Comparison of UK Devolution and US Federalism

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One way that devolution in the UK differs from federalism in the USA is through the different levels of entrenchment. In the UK, devolved bodies rely on parliament for their existence. Due to doctrine of parliamentary sovereignty, parliament maintains the right to dissolve the bodies, such as when Northern Ireland’s virtual autonomy within the UK was ended when the British government restored direct rule in 1972, abolishing the Northern Ireland parliament, Stormont. However, US federalism is entrenched under the 10th amendment, making it an incredibly difficult system to change, shown by the rigorous amendment process, requiring approval by two-thirds of both houses of Congress, then ratified by the legislatures of three-fourths of the states. The fact that there have only ever been 33 total amendments to the US constitution shows that the level of entrenchment of US federalism is much stronger than that of the UK devolution.

Another difference is that of the varying levels of power in each ‘unit’, found in devolution, but not in federalism. Devolution in the UK allows differing levels of power and autonomy for the different areas within the nation-state, for example, the difference in power between Scotland and Wales. Comparatively, federalism in the US requires each areastate to have the same power, not making one state have more power and abilities than another.

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The origin of the power is also a difference between the two systems. In the UK, devolution is decentralization of powers by the central authority to lower levels, where all power originated from the central government in London. However, federal powers in the US are constitutionally divided, and there is a covenant between the central authority and the state in the division of powers in federalism. Certain powers are given to the national government alone, some to the state governments, and some are shared, making the states somewhat equal to the national government. Comparatively, in the UK, Parliament is sovereign, so each ‘unit’ only has power due to the approval of Parliament.

One difference between the legislative powers of the UK Parliament and the US Congress is the equality of powers between the houses. In the UK, the House of Lords and the House of Commons have unequal levels of power. The Commons has supreme legislative power- the chamber proposes and passes laws, and can stop bills from being passed into law, but the House of Lords can only delay a Bill for up to one year, due to the Parliament Act 1949, and even that power has limitations. This can be explained through the structural political theory. Comparatively, in the US, the House of Senate and House of Representatives are equal in the constitution, so there is no division of legislative power. For a bill to be passed, it must be agreed on by both branches.

A further difference is that of the power of the purse. In the US, it starts off with the President’s proposal to Congress, recommending funding levels for the next fiscal year. The House of Representatives has exclusive power to introduce legislation involving money, but has to be approved by both houses, just like any other legislation. So, despite the House of Representatives having power over the purse, the Senate still has significant power as they can reject the balance sheet and edit it, and send it to be debated again. Again, this can be explained through the structural political theory. However, in the UK, the House of Lords has no power over legislation and it stays mostly in one house. Budgets are usually set once every year, and are announced in the House of Commons by the Chancellor of the Exchequer after different departments have requested money for different operations. The power remains in parliament as they vote on the funding. If there is a failure then a vote of no confidence can be announced.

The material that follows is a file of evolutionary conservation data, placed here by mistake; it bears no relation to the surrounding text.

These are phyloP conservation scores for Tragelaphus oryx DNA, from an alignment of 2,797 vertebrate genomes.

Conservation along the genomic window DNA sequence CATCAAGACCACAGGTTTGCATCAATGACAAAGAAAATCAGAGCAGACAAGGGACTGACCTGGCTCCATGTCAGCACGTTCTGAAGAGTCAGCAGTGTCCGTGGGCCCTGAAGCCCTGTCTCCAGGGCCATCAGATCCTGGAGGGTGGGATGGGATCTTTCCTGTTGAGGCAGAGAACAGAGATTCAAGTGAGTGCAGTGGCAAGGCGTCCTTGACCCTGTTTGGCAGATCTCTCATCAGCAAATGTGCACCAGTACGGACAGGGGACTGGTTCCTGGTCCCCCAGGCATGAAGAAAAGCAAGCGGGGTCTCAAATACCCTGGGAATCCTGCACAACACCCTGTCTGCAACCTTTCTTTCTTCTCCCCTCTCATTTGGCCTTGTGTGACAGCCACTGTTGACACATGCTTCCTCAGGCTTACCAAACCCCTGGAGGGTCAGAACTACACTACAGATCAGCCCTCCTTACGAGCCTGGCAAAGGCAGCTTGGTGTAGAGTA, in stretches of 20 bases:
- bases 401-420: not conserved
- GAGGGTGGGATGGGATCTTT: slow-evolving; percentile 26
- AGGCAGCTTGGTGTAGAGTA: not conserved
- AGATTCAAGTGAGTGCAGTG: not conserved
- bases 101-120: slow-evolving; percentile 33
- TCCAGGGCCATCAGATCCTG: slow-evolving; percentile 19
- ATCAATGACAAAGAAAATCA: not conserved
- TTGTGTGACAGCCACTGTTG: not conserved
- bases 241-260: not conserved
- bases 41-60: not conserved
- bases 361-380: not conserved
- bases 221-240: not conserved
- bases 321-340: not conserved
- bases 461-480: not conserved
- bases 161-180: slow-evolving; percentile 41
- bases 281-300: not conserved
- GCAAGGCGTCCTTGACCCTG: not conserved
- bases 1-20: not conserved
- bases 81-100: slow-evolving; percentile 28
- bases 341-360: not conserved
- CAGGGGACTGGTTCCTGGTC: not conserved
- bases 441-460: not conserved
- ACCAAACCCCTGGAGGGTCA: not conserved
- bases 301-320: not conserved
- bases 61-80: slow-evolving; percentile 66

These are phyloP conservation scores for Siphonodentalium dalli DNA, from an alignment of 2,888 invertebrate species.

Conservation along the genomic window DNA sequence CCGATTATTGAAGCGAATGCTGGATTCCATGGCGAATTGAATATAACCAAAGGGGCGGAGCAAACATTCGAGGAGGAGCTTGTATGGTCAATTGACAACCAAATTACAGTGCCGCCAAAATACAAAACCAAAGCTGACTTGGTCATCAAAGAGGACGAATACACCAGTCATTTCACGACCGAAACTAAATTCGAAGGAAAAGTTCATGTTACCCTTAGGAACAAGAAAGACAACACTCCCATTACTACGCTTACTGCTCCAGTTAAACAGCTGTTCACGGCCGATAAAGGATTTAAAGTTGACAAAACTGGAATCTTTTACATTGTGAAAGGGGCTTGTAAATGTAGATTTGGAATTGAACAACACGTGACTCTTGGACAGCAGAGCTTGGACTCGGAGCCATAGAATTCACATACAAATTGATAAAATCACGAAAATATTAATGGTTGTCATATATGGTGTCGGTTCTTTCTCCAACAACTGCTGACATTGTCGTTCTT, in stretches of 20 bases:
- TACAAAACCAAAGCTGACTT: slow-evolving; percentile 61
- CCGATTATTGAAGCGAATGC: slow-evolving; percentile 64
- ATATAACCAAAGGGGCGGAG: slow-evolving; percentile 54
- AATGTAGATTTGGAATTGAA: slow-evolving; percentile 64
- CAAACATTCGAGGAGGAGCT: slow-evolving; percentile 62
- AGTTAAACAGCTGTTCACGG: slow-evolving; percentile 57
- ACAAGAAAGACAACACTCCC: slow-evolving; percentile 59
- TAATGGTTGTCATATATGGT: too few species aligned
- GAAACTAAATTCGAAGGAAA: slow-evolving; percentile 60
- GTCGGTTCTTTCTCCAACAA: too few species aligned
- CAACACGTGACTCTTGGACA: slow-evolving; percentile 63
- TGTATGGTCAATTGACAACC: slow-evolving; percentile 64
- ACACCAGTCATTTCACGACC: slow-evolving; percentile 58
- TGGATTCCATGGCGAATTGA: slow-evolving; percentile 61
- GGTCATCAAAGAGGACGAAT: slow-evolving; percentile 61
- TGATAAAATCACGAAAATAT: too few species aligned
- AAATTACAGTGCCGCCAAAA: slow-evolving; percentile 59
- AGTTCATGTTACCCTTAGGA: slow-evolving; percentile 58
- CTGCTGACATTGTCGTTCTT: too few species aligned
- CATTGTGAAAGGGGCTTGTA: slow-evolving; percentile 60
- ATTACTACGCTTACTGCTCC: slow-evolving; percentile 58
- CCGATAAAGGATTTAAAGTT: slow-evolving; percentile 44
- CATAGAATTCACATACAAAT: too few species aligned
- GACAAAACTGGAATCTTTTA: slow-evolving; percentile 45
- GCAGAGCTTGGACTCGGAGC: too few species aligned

Another comparison that can be made, is that of the checks and balances within the legislation. Once again, here, the structural political theory can be applied. In the UK, Parliament is sovereign therefore has most control, and the only way to contest a law that has been passed is by implementing another law or debating it through the houses. In the US, law can be contested through presidential vetoes, in which another supermajority is needed in both houses to implement. Also, the US Supreme Court can nullify the law if it is seen to be unconstitutional, whereas the Supreme Court in the UK cannot, but can reach a conclusion on whether a law infringes on rights already given, such as the Human Rights Act, which does not incite parliament to change legislation.

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Comparison of UK Devolution and US Federalism. (2022, September 01). Edubirdie. Retrieved June 16, 2024, from https://edubirdie.com/examples/comparison-of-uk-devolution-and-us-federalism/
“Comparison of UK Devolution and US Federalism.” Edubirdie, 01 Sept. 2022, edubirdie.com/examples/comparison-of-uk-devolution-and-us-federalism/
Comparison of UK Devolution and US Federalism. [online]. Available at: <https://edubirdie.com/examples/comparison-of-uk-devolution-and-us-federalism/> [Accessed 16 Jun. 2024].
Comparison of UK Devolution and US Federalism [Internet]. Edubirdie. 2022 Sept 01 [cited 2024 Jun 16]. Available from: https://edubirdie.com/examples/comparison-of-uk-devolution-and-us-federalism/
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